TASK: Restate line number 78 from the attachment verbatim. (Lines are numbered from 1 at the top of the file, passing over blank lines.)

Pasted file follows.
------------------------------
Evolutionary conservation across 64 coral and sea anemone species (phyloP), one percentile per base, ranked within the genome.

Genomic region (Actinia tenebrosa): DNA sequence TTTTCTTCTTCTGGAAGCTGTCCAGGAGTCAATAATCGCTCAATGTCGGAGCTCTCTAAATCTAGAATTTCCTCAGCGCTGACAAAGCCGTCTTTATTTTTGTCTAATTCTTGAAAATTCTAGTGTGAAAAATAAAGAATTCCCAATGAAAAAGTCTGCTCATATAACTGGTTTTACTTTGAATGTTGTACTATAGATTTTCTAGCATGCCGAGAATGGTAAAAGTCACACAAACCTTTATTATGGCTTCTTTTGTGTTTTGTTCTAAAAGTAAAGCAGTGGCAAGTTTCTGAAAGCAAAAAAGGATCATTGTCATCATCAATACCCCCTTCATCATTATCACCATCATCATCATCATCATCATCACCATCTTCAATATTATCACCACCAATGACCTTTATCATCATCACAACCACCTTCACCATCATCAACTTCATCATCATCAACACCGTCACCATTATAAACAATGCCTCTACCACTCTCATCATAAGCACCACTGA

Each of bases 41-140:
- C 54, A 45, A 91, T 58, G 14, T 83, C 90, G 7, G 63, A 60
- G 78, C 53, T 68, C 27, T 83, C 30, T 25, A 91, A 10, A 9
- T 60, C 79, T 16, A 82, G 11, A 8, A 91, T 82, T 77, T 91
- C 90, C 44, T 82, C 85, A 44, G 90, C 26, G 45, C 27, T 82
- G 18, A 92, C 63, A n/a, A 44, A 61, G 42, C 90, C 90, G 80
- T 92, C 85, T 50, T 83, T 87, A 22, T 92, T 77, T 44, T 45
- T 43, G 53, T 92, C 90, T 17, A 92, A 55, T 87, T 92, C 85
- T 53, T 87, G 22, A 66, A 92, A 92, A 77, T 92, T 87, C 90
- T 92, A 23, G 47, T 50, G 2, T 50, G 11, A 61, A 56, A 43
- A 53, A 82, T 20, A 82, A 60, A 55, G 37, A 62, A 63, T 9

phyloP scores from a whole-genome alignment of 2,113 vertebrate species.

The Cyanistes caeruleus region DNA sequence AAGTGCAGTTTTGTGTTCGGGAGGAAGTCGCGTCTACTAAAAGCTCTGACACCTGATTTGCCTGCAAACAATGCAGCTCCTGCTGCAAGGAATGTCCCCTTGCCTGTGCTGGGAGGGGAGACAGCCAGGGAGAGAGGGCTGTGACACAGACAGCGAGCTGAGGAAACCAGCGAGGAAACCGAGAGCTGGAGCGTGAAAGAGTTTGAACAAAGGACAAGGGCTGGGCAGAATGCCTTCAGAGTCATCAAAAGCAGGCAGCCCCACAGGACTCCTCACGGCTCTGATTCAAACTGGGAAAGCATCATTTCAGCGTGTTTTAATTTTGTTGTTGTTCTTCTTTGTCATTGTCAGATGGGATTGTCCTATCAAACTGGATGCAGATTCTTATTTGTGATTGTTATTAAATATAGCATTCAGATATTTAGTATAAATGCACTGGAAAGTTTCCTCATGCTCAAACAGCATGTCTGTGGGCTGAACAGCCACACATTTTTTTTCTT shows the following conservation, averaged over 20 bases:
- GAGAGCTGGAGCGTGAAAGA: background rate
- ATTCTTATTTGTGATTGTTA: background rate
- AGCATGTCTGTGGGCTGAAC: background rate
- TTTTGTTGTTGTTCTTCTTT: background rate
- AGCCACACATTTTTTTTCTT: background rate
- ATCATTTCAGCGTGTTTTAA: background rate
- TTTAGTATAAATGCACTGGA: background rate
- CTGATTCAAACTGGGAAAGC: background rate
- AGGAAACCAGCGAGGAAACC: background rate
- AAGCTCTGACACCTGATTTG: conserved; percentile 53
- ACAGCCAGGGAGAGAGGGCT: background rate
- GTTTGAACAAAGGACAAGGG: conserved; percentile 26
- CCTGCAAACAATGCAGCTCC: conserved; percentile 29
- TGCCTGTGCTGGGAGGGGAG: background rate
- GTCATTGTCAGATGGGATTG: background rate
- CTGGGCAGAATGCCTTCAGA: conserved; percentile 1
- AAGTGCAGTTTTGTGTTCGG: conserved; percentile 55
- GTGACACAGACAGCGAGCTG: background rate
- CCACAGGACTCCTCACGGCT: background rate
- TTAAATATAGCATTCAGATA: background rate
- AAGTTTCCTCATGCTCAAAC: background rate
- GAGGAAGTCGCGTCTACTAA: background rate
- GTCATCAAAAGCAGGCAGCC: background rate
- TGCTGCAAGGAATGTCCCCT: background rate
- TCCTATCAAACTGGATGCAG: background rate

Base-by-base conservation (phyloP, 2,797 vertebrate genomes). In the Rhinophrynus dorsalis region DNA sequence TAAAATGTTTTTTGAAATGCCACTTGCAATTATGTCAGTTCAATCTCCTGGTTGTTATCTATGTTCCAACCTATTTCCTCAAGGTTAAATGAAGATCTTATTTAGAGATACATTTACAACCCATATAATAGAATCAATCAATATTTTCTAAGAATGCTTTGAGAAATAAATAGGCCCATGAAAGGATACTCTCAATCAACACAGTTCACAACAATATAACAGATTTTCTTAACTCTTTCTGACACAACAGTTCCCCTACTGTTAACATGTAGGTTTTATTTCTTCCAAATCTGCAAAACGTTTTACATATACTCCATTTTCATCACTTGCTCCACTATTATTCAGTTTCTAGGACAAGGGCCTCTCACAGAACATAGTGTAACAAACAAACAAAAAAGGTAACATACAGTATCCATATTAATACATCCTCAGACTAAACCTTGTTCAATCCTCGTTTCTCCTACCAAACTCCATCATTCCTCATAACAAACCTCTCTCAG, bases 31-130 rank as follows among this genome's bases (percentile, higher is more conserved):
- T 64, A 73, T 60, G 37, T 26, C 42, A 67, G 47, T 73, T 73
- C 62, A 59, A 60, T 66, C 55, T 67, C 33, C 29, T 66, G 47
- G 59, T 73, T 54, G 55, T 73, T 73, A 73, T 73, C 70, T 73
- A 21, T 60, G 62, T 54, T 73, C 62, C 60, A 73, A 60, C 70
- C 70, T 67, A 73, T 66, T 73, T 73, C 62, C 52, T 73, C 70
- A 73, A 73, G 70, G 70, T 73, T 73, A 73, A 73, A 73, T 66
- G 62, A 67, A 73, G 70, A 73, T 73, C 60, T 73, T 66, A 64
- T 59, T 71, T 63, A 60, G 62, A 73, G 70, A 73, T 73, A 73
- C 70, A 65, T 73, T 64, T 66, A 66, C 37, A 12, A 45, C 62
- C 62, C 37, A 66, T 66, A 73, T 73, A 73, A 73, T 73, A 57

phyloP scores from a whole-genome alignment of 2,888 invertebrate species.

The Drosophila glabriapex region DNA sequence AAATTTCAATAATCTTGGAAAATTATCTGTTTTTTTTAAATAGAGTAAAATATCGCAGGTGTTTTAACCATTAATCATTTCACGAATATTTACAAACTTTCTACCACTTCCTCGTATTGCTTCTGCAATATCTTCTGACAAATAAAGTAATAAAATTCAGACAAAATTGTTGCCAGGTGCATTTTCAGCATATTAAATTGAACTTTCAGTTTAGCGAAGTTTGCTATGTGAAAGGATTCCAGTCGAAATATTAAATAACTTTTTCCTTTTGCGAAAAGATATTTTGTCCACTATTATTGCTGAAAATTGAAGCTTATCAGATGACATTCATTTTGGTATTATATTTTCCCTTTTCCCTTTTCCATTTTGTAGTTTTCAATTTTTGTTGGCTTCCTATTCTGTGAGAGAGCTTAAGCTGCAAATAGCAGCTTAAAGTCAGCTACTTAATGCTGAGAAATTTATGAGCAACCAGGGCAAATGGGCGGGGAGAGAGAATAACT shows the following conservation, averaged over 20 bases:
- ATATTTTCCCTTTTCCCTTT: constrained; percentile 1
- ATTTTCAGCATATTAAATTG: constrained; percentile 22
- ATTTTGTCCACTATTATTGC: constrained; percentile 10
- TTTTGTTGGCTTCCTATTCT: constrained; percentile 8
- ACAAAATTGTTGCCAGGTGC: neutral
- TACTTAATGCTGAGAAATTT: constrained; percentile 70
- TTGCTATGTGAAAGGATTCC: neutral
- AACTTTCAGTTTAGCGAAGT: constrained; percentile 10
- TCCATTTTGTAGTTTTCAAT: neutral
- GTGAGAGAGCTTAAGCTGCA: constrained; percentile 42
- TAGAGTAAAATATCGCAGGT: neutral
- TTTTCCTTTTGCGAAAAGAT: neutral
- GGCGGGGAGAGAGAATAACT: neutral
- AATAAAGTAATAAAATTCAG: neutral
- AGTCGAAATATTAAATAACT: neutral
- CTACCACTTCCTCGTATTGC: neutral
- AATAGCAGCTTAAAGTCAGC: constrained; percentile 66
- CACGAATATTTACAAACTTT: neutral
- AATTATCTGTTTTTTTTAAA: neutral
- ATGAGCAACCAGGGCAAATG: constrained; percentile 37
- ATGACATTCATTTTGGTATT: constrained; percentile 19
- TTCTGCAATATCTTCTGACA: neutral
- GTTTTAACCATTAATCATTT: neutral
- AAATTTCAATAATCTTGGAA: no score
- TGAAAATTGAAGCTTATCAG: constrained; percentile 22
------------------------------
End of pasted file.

- TGAAAATTGAAGCTTATCAG: constrained; percentile 22